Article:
The Case of the Disappearing Beaune
Author: J. Lawrence Matthews
Publisher: Not Making This Up LLC
Release Date: September 1, 2022
Series: A holiday follow up to the first book, One Must Tell the Bees
Genre: mystery/historical fiction
I had barely taken my seat in the hansom cab, the heavy wine bottle stored safely in my coat, when the cab abruptly lurched into motion and we proceeded at a brisk trot up Parliament Street towards St. Pancras Station.
The bottle had once contained a fine red Beaune, intended as a Christmas gift from Sherlock Holmes to me, Dr. John H. Watson, but somebody had entered Holmes’s rooms during the night, decanted the wine and filled the bottle with a coarse dirty sand. More ominously, a handkerchief belonging to the newly crowned King of England, Edward VII, had been thrust into the neck in place of the cork.
Sherlock Holmes and I were now on a race to the royal family’s Christmas home at Sandringham to find the meaning of that sand in the bottle.
We had to make the 1:15 train from St. Pancras.
Holmes sat back in the cab and stared out the window, muttering to himself as we whirled through Trafalgar Square.
“But why an entire bottle of sand? Surely any amount would have sent the same message….”
We were flying up the Charing Cross Road when the traffic halted for a coal-wagon that was stopped outside the old Morland Hotel, making its delivery. As we idled, our hansom was approached by a woman in Salvation Army uniform collecting for the poor. Holmes impatiently dropped a coin in the jar and slumped back in the seat, but his attention had been drawn to the flag of Denmark flying above the entrance to the hotel, which in those days housed the Danish Club of London.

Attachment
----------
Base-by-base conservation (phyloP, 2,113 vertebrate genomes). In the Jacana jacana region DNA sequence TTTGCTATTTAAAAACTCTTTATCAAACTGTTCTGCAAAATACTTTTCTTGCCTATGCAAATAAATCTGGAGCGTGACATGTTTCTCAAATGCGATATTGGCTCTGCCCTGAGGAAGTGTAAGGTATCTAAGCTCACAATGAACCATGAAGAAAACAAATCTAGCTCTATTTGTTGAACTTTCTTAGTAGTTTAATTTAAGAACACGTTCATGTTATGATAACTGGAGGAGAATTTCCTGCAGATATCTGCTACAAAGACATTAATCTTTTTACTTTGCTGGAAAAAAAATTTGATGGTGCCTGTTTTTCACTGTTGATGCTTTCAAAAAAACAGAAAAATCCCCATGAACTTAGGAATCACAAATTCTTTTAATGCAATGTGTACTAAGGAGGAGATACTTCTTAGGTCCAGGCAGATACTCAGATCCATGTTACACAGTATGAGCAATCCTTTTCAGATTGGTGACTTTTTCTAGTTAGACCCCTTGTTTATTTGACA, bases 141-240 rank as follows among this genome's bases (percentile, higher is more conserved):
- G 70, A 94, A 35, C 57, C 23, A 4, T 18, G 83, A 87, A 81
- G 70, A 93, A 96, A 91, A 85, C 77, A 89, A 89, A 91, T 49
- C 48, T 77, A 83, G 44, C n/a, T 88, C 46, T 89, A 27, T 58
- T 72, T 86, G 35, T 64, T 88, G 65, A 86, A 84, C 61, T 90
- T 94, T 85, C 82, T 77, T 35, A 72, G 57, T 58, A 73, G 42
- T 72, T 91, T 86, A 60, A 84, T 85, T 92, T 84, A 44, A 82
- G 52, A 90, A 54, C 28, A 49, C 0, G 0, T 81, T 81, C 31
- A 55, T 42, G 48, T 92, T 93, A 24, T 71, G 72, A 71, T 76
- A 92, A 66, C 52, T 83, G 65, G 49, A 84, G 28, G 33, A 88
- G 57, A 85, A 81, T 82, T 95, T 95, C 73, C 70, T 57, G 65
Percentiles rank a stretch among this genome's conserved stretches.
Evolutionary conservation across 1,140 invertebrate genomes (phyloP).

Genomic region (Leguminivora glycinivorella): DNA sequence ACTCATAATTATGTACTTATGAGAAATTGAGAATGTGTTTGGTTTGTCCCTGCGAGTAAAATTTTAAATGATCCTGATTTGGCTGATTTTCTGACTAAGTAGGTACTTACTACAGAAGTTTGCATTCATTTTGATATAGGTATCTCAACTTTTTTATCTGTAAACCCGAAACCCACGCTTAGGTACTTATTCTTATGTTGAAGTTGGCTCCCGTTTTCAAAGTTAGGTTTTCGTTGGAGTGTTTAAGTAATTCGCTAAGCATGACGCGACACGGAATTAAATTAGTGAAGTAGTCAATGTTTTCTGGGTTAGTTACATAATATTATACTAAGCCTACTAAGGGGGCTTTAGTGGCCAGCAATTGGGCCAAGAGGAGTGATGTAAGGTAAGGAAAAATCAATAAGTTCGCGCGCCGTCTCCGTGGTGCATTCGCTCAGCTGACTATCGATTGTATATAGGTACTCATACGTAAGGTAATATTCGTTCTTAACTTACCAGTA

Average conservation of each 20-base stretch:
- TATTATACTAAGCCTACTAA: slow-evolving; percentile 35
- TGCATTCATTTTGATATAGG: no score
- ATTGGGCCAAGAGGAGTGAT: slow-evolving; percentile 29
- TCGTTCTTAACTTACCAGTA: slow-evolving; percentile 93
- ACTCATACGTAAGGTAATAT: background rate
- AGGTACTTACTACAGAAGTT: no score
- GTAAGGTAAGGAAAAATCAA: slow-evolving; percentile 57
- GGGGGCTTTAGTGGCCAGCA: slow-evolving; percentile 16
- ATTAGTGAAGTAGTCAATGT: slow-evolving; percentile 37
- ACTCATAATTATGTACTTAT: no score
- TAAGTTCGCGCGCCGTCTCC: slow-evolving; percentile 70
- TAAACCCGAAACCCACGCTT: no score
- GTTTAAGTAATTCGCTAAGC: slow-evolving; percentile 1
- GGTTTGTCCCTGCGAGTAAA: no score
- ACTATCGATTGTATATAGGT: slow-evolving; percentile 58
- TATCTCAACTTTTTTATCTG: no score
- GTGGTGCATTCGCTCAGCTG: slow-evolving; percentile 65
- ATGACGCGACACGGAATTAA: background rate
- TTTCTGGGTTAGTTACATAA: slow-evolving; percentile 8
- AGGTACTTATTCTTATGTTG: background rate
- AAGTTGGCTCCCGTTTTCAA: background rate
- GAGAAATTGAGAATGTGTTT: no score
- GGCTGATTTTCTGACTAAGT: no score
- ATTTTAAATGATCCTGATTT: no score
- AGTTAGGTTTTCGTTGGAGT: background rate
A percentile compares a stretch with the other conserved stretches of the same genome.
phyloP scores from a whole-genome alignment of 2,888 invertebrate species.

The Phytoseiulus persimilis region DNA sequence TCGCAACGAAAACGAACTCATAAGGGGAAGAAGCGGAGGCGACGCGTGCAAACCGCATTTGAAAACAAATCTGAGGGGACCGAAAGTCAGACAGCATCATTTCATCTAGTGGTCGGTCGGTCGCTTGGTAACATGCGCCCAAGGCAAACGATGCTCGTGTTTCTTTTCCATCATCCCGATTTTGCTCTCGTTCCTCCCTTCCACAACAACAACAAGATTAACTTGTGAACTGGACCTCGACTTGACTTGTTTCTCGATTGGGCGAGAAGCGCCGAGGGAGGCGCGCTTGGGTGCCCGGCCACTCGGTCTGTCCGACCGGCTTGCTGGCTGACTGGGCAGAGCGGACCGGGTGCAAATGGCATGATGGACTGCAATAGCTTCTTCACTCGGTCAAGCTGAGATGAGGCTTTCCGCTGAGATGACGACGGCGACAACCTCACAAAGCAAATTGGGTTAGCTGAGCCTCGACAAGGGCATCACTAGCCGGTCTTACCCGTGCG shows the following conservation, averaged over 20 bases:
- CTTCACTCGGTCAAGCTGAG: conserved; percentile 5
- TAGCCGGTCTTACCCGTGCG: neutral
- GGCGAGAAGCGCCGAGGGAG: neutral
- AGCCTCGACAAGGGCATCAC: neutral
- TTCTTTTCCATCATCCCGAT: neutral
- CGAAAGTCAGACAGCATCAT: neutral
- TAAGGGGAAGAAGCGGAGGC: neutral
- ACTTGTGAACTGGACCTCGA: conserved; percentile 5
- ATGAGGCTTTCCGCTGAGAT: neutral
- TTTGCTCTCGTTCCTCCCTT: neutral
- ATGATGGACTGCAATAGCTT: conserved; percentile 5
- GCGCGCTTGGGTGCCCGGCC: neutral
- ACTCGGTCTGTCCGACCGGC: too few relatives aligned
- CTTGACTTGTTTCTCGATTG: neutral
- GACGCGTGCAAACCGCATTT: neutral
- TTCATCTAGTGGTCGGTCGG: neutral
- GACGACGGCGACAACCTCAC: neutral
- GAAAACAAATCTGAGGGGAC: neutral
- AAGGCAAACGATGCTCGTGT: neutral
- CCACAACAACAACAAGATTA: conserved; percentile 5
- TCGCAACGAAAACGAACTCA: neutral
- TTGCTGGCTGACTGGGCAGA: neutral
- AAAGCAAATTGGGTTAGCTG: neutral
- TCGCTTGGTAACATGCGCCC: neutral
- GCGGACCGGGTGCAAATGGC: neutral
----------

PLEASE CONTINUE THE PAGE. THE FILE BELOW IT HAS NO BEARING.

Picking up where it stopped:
Gathered beneath the flag could be seen the woman’s compatriots, singing a Danish Christmas carol. They were quite good, being expertly led by a costumed, white-bearded Santa with a clear, beautiful tenor voice.
Suddenly, Holmes sat bolt upright.
“Is your cap precious to you, Watson?”
“I beg your pardon?”
“Your cap. I perceive you did not wear your best this morning.”
“Well, no. Margaret thought my old faithful was getting a bit ragged, so she brought it to the shop for mending. I found this one instead.” I removed the battered felt cap and studied it rather ruefully. “You’re concerned I won’t look presentable for King Edward at Sandringham?”
“No. I’m concerned about what’s inside that wine bottle.” Holmes took my cap and placed it upside down on the floor of the cab, then stretched out his hand. “Now, Doctor, the bottle.”
I placed the heavy object in his hand. But instead of examining it with his lens, as he might have been expected to do, Holmes turned the bottle over, pointed the neck at my cap upon the floor and began shaking it, quite violently, too! Dirty clumps of sand dropped into the cap between our feet as the cab started up again.
“What are you doing, Holmes?” I cried, holding on as the cab resumed its ride up the Charing Cross Road.
He ignored my question and continued shaking out sand until a quantity had been released. Then he stopped and peered into the neck.